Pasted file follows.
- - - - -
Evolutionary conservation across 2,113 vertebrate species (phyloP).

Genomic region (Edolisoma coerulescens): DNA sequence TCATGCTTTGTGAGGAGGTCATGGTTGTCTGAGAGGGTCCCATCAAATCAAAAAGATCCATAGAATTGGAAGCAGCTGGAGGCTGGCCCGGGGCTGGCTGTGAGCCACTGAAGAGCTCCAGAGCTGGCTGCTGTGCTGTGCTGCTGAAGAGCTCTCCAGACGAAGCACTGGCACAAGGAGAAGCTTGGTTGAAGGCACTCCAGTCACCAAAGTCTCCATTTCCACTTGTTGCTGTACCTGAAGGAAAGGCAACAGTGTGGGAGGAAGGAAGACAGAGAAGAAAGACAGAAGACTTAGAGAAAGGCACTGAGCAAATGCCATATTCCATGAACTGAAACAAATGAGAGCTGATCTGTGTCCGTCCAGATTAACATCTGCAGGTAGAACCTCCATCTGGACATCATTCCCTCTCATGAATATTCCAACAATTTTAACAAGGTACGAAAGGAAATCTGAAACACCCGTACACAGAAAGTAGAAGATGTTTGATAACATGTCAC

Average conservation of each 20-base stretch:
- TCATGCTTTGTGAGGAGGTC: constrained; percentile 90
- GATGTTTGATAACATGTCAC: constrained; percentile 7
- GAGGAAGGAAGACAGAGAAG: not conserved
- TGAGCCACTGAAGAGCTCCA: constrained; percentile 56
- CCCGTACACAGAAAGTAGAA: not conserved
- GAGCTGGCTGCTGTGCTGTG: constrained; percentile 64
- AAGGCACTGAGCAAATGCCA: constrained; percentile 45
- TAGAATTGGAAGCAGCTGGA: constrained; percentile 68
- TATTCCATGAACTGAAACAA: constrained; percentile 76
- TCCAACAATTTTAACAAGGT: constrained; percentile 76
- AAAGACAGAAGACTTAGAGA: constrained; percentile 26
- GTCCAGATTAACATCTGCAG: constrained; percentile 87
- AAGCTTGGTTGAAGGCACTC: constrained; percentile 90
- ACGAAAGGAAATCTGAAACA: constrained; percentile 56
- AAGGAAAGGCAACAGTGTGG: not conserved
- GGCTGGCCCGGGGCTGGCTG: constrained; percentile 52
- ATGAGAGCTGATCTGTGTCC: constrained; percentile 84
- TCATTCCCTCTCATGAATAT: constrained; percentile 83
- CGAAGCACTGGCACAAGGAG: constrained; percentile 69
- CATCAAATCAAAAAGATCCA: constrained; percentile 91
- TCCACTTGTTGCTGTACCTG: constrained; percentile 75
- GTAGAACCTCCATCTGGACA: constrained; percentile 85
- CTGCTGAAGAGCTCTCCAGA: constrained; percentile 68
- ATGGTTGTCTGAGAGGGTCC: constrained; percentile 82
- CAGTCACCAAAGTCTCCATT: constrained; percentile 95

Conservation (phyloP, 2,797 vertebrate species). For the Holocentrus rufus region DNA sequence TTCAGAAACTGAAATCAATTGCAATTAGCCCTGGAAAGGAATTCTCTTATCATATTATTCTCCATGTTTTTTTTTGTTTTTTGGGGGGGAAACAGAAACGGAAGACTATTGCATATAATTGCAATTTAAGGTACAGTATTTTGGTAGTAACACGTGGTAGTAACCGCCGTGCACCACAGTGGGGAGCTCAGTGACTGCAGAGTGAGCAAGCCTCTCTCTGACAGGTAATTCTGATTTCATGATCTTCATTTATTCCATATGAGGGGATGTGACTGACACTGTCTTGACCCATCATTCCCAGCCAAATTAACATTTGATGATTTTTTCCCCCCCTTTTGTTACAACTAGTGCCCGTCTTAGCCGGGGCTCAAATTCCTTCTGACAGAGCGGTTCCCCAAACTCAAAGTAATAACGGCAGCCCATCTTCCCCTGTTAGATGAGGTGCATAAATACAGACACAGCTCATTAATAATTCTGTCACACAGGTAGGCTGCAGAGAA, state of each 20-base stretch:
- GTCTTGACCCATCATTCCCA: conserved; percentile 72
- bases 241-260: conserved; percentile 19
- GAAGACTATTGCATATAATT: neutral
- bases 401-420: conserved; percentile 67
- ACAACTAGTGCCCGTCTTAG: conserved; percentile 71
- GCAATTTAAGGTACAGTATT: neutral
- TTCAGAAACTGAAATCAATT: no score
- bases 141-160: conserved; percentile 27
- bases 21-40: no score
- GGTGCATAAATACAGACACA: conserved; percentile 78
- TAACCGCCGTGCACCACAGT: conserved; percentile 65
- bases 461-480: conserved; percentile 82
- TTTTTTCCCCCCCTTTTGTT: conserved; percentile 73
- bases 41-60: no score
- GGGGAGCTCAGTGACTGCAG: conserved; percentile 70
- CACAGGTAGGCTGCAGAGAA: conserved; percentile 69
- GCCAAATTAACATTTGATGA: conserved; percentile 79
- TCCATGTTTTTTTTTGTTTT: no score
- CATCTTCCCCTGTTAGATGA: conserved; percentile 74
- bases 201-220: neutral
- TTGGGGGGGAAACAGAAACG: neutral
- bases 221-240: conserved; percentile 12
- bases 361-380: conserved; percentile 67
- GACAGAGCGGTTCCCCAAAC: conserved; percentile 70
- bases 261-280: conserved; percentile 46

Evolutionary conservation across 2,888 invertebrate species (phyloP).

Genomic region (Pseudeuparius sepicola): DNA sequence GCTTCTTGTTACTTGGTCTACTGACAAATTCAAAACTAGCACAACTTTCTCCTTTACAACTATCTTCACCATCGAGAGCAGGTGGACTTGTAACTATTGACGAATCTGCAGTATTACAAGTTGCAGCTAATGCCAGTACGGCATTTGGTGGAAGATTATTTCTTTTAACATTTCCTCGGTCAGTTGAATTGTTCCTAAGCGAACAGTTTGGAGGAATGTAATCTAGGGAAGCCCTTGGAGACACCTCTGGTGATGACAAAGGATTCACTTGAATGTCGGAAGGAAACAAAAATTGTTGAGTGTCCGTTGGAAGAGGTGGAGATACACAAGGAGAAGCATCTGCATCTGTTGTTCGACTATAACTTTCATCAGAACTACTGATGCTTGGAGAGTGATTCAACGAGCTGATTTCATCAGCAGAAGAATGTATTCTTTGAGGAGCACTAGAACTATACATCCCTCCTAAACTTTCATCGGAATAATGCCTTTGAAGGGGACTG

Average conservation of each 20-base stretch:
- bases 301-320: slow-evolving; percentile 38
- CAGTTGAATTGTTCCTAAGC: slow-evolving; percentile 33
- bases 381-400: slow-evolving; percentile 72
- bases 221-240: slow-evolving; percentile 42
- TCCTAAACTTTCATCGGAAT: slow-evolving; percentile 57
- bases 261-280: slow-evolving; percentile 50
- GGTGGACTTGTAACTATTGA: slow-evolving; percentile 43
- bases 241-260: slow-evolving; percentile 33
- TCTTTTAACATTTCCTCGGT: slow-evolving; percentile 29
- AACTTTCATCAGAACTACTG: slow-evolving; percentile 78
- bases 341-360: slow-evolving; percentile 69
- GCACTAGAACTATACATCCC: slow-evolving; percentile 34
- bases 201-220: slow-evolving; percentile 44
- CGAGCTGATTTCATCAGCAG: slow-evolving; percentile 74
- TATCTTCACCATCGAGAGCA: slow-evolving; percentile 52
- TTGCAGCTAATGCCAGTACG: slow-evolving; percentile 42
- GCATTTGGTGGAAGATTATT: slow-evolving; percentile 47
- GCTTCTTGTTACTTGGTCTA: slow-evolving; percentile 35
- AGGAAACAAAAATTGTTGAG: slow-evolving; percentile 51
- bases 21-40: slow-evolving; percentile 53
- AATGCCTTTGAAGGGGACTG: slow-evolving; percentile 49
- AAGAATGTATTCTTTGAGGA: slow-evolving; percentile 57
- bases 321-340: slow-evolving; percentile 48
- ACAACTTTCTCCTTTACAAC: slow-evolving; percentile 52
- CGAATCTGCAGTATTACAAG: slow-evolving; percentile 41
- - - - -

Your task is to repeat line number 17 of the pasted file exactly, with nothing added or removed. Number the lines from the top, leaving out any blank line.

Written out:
- ACGAAAGGAAATCTGAAACA: constrained; percentile 56